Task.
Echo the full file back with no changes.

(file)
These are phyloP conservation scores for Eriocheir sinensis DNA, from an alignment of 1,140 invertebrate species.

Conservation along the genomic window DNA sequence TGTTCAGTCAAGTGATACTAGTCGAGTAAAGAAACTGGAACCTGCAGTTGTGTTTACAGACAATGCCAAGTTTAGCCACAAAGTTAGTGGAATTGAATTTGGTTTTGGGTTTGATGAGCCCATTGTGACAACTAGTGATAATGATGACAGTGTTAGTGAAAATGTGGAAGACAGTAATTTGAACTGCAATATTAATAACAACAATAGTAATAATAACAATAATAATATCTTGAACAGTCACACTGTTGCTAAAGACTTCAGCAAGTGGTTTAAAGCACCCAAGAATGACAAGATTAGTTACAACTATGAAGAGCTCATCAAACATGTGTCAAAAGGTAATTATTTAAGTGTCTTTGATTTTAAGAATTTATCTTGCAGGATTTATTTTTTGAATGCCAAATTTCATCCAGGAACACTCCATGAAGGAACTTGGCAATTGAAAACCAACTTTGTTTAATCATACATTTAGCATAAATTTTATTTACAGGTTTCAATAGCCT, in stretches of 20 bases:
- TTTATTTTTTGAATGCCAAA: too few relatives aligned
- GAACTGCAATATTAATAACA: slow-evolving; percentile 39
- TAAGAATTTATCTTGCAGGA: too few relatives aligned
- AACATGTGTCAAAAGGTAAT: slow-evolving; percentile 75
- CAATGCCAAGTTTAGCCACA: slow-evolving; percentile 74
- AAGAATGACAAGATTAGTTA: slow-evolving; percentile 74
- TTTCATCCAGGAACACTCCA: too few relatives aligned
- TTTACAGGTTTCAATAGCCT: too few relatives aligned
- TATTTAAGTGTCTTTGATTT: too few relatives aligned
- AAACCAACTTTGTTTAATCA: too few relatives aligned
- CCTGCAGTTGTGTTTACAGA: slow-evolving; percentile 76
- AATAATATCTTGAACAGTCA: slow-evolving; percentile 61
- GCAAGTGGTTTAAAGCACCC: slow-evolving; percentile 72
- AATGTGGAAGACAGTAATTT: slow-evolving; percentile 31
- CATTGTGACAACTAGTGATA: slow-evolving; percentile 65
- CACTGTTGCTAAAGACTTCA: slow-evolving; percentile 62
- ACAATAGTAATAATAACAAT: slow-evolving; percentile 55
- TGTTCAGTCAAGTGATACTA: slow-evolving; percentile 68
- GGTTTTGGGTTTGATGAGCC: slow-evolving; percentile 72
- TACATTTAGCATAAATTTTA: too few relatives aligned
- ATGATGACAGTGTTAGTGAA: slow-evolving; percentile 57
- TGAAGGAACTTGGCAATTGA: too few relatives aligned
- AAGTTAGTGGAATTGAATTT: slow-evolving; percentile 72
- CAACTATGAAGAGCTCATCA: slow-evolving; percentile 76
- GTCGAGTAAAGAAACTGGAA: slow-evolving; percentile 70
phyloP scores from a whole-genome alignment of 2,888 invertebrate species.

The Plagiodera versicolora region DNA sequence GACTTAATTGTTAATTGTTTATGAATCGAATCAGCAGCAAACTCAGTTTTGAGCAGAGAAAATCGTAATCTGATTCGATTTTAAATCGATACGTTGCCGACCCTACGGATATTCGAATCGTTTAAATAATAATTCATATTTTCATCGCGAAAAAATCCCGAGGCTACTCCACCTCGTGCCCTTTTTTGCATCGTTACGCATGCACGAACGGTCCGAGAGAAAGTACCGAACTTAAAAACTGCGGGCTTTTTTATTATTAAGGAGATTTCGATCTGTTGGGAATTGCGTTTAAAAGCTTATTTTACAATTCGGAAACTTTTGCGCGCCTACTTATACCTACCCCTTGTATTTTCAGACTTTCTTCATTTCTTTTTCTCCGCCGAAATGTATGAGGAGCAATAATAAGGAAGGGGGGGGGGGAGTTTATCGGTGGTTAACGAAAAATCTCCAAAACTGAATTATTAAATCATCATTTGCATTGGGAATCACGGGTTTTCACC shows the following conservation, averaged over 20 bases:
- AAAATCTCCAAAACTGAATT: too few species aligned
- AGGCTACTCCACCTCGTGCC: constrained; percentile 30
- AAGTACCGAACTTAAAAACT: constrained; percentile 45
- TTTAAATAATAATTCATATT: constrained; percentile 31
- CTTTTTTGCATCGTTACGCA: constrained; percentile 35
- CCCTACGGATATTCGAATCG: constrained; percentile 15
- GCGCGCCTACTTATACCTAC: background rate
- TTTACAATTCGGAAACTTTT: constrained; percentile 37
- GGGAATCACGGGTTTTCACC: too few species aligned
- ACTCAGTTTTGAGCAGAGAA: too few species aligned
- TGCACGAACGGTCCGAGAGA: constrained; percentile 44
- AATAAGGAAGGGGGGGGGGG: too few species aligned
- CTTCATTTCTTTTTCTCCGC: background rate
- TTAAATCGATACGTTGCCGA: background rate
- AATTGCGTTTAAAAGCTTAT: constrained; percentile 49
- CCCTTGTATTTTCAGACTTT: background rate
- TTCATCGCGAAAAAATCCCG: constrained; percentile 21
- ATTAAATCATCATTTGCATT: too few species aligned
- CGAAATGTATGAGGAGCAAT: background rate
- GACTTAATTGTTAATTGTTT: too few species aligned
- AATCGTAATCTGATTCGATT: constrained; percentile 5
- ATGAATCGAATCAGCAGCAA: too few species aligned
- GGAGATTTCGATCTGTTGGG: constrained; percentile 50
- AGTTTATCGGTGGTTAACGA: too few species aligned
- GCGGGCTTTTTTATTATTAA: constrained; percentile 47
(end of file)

These are phyloP conservation scores for Eriocheir sinensis DNA, from an alignment of 1,140 invertebrate species.

Conservation along the genomic window DNA sequence TGTTCAGTCAAGTGATACTAGTCGAGTAAAGAAACTGGAACCTGCAGTTGTGTTTACAGACAATGCCAAGTTTAGCCACAAAGTTAGTGGAATTGAATTTGGTTTTGGGTTTGATGAGCCCATTGTGACAACTAGTGATAATGATGACAGTGTTAGTGAAAATGTGGAAGACAGTAATTTGAACTGCAATATTAATAACAACAATAGTAATAATAACAATAATAATATCTTGAACAGTCACACTGTTGCTAAAGACTTCAGCAAGTGGTTTAAAGCACCCAAGAATGACAAGATTAGTTACAACTATGAAGAGCTCATCAAACATGTGTCAAAAGGTAATTATTTAAGTGTCTTTGATTTTAAGAATTTATCTTGCAGGATTTATTTTTTGAATGCCAAATTTCATCCAGGAACACTCCATGAAGGAACTTGGCAATTGAAAACCAACTTTGTTTAATCATACATTTAGCATAAATTTTATTTACAGGTTTCAATAGCCT, in stretches of 20 bases:
- TTTATTTTTTGAATGCCAAA: too few relatives aligned
- GAACTGCAATATTAATAACA: slow-evolving; percentile 39
- TAAGAATTTATCTTGCAGGA: too few relatives aligned
- AACATGTGTCAAAAGGTAAT: slow-evolving; percentile 75
- CAATGCCAAGTTTAGCCACA: slow-evolving; percentile 74
- AAGAATGACAAGATTAGTTA: slow-evolving; percentile 74
- TTTCATCCAGGAACACTCCA: too few relatives aligned
- TTTACAGGTTTCAATAGCCT: too few relatives aligned
- TATTTAAGTGTCTTTGATTT: too few relatives aligned
- AAACCAACTTTGTTTAATCA: too few relatives aligned
- CCTGCAGTTGTGTTTACAGA: slow-evolving; percentile 76
- AATAATATCTTGAACAGTCA: slow-evolving; percentile 61
- GCAAGTGGTTTAAAGCACCC: slow-evolving; percentile 72
- AATGTGGAAGACAGTAATTT: slow-evolving; percentile 31
- CATTGTGACAACTAGTGATA: slow-evolving; percentile 65
- CACTGTTGCTAAAGACTTCA: slow-evolving; percentile 62
- ACAATAGTAATAATAACAAT: slow-evolving; percentile 55
- TGTTCAGTCAAGTGATACTA: slow-evolving; percentile 68
- GGTTTTGGGTTTGATGAGCC: slow-evolving; percentile 72
- TACATTTAGCATAAATTTTA: too few relatives aligned
- ATGATGACAGTGTTAGTGAA: slow-evolving; percentile 57
- TGAAGGAACTTGGCAATTGA: too few relatives aligned
- AAGTTAGTGGAATTGAATTT: slow-evolving; percentile 72
- CAACTATGAAGAGCTCATCA: slow-evolving; percentile 76
- GTCGAGTAAAGAAACTGGAA: slow-evolving; percentile 70
phyloP scores from a whole-genome alignment of 2,888 invertebrate species.

The Plagiodera versicolora region DNA sequence GACTTAATTGTTAATTGTTTATGAATCGAATCAGCAGCAAACTCAGTTTTGAGCAGAGAAAATCGTAATCTGATTCGATTTTAAATCGATACGTTGCCGACCCTACGGATATTCGAATCGTTTAAATAATAATTCATATTTTCATCGCGAAAAAATCCCGAGGCTACTCCACCTCGTGCCCTTTTTTGCATCGTTACGCATGCACGAACGGTCCGAGAGAAAGTACCGAACTTAAAAACTGCGGGCTTTTTTATTATTAAGGAGATTTCGATCTGTTGGGAATTGCGTTTAAAAGCTTATTTTACAATTCGGAAACTTTTGCGCGCCTACTTATACCTACCCCTTGTATTTTCAGACTTTCTTCATTTCTTTTTCTCCGCCGAAATGTATGAGGAGCAATAATAAGGAAGGGGGGGGGGGAGTTTATCGGTGGTTAACGAAAAATCTCCAAAACTGAATTATTAAATCATCATTTGCATTGGGAATCACGGGTTTTCACC shows the following conservation, averaged over 20 bases:
- AAAATCTCCAAAACTGAATT: too few species aligned
- AGGCTACTCCACCTCGTGCC: constrained; percentile 30
- AAGTACCGAACTTAAAAACT: constrained; percentile 45
- TTTAAATAATAATTCATATT: constrained; percentile 31
- CTTTTTTGCATCGTTACGCA: constrained; percentile 35
- CCCTACGGATATTCGAATCG: constrained; percentile 15
- GCGCGCCTACTTATACCTAC: background rate
- TTTACAATTCGGAAACTTTT: constrained; percentile 37
- GGGAATCACGGGTTTTCACC: too few species aligned
- ACTCAGTTTTGAGCAGAGAA: too few species aligned
- TGCACGAACGGTCCGAGAGA: constrained; percentile 44
- AATAAGGAAGGGGGGGGGGG: too few species aligned
- CTTCATTTCTTTTTCTCCGC: background rate
- TTAAATCGATACGTTGCCGA: background rate
- AATTGCGTTTAAAAGCTTAT: constrained; percentile 49
- CCCTTGTATTTTCAGACTTT: background rate
- TTCATCGCGAAAAAATCCCG: constrained; percentile 21
- ATTAAATCATCATTTGCATT: too few species aligned
- CGAAATGTATGAGGAGCAAT: background rate
- GACTTAATTGTTAATTGTTT: too few species aligned
- AATCGTAATCTGATTCGATT: constrained; percentile 5
- ATGAATCGAATCAGCAGCAA: too few species aligned
- GGAGATTTCGATCTGTTGGG: constrained; percentile 50
- AGTTTATCGGTGGTTAACGA: too few species aligned
- GCGGGCTTTTTTATTATTAA: constrained; percentile 47